First it was Violet, meeting an untimely death in October. Then it was Sir Didymus, killed the following month. Both had loving homes - Violet in Exeter Township and "Diddy" in Fleetwood - and neither should have been put down. But, after winding up at the Animal Rescue League of Berks County, both pet cats were euthanized. The mistakes that led to deaths of two family pets caused the ARL to look inward, opening up an investigation into what happened and how it can be avoided in the future.
The Associated Press | The Rev. Martin Luther King Jr. during his Aug. 28, 1963, "I Have a Dream" speech in Washington. Jose Ingles took a moment to rein in his excitement, not wanting to end up causing too much of a mess. Carefully but firmly, he tapped a brown egg on his desk, sticking his fingers in the resulting crack to pry it open and dump its oozing contents onto a paper plate. The 10-year-old fourth-grader repeated the task with a white egg.
Inches-thick layers of snow blanketed lawns Saturday. Overnight temperatures have begun dipping into the 20s, sometimes even the teens. The calendar may say it's still a week away, but anyone who has stepped outside anytime recently can tell you winter has arrived in Berks County.And that means local homeless shelters are working in overdrive.
Muck Rack makes it simple to find people, tweets, or articles that mention any name, keyword, company, hashtag etc. We've compiled this guide to help you make the most of your search.
Selecting a term
Start searching tweets, articles from media outlets, articles mentioned in tweets, journalists'
names, titles and bios with some suggested searches:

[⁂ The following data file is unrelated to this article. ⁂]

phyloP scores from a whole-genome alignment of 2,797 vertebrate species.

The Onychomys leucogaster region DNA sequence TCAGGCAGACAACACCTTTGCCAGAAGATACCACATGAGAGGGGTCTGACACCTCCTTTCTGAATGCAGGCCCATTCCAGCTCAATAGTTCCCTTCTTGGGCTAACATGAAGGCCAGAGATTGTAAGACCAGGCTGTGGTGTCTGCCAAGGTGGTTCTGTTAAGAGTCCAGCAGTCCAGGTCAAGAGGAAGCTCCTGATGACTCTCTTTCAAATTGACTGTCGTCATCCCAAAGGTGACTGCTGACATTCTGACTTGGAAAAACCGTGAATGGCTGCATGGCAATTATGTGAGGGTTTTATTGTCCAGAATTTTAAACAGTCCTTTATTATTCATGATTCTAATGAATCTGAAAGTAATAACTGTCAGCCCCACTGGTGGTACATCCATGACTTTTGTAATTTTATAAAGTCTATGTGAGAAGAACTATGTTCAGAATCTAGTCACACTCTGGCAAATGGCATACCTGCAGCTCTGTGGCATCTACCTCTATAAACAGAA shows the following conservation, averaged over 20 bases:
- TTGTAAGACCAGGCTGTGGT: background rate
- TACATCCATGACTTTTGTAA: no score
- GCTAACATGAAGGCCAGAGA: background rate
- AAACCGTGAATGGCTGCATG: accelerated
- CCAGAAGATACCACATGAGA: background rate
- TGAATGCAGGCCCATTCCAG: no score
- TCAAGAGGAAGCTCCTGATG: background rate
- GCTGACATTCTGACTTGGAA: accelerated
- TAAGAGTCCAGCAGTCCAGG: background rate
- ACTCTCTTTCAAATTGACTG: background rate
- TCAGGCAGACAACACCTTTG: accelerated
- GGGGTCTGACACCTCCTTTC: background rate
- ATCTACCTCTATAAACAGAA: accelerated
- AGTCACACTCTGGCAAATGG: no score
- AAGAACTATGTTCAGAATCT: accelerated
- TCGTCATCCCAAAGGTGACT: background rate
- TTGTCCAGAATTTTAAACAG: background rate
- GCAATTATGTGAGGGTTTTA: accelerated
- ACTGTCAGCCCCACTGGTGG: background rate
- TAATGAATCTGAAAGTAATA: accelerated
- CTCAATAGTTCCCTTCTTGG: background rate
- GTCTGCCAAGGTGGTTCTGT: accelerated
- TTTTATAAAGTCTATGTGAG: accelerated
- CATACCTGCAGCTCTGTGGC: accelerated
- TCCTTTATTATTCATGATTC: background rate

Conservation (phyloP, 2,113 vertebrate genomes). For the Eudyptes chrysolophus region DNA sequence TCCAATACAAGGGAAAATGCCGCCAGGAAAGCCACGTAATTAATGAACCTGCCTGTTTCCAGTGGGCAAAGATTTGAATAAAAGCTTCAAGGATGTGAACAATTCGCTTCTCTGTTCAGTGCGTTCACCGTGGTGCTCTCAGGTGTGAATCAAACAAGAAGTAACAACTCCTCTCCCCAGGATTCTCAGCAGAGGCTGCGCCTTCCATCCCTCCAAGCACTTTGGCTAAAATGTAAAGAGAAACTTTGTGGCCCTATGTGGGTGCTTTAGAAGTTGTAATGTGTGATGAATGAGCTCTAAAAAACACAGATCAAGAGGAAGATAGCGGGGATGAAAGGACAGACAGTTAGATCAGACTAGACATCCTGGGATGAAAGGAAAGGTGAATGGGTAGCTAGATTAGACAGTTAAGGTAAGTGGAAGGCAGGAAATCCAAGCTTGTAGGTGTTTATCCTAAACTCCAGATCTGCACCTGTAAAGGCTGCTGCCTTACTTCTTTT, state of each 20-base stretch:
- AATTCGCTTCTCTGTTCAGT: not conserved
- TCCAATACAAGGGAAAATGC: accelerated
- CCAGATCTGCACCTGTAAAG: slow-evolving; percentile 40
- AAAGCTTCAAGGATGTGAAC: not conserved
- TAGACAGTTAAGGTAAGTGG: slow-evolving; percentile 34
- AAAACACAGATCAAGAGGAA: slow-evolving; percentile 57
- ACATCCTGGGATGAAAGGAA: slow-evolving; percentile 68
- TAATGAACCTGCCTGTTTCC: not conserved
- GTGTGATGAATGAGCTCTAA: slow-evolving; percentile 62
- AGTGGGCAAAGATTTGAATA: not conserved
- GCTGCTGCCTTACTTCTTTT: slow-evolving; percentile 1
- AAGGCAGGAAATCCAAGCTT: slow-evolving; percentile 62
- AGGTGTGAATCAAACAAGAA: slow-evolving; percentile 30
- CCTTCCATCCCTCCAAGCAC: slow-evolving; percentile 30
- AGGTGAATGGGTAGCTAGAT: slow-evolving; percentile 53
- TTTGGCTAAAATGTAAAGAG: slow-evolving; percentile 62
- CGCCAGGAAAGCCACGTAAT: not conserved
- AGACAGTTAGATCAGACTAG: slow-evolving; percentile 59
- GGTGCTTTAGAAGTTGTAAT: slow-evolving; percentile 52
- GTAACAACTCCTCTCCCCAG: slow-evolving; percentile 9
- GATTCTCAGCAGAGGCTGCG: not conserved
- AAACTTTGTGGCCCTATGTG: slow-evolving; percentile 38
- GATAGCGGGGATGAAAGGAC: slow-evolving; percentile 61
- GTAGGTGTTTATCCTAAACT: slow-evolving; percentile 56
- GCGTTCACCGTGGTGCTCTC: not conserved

Companies or Topics (e.g. iPhone, Microsoft)
Phrases (e.g. "cloud computing") — use quotes to keep the terms together
Twitter handles (e.g. @username) — returns those who have mentioned or replied to
Names (e.g. "David Pogue")
Hashtags (e.g. #sxsw, #london2012)
Bio details (e.g. vegan, Olympics, father)
Muck Rack's Advanced Search allows for many boolean operators.
Find results that mention multiple specified terms, use AND or
+. For example, ensure each result contains both Elon Musk and Mark Zuckerberg by
searching Musk AND Zuckerberg or Musk + Zuckerberg.
Use the operators OR or , to broaden your search when you'd like either of
multiple terms to appear in results. (This is the default behavior of our search when no operators
are used). For example, results will contain either cake or cookie by searching cake OR cookie or cake,cookie
Use NOT or - to subtract results from your search. For
example, searching Disney will yield results about the Walt Disney Company as well as Walt Disney
World Resort. To exclude mentions of Disney World, search for Disney -World or Disney
When using one of these operators with a phrase, enclose it in quotation marks. For example, you can
find results about smartphones excluding Apple's iPhone 4S by searching smartphone -"iPhone
Exact case matching or punctuation
If you're searching for a brand name or keyword that relies on specific punctuation marks or capitalization, you can
find results that match your exact query by adding matchcase: before the keyword you're searching for, like matchcase:E*TRADE .
Use parentheses to separate multiple
boolean phrases. For example, to find journalists talking about having fun in Disney World or
Disneyland, search for ("disney world" OR disneyland) AND fun.
An asterisk can be used to search for any variation of a root word truncated by the asterisk. For example, searching for admin* will return results for administrator, administration, administer, administered, etc.
A near operator is an AND operator where you can control the distance between the words. You can vary the distance the near operation uses by adding a forward slash and number (between 0-99) such as strawberries NEAR/10 "whipped cream", which means the strawberries must exist within 10 words of "whipped cream".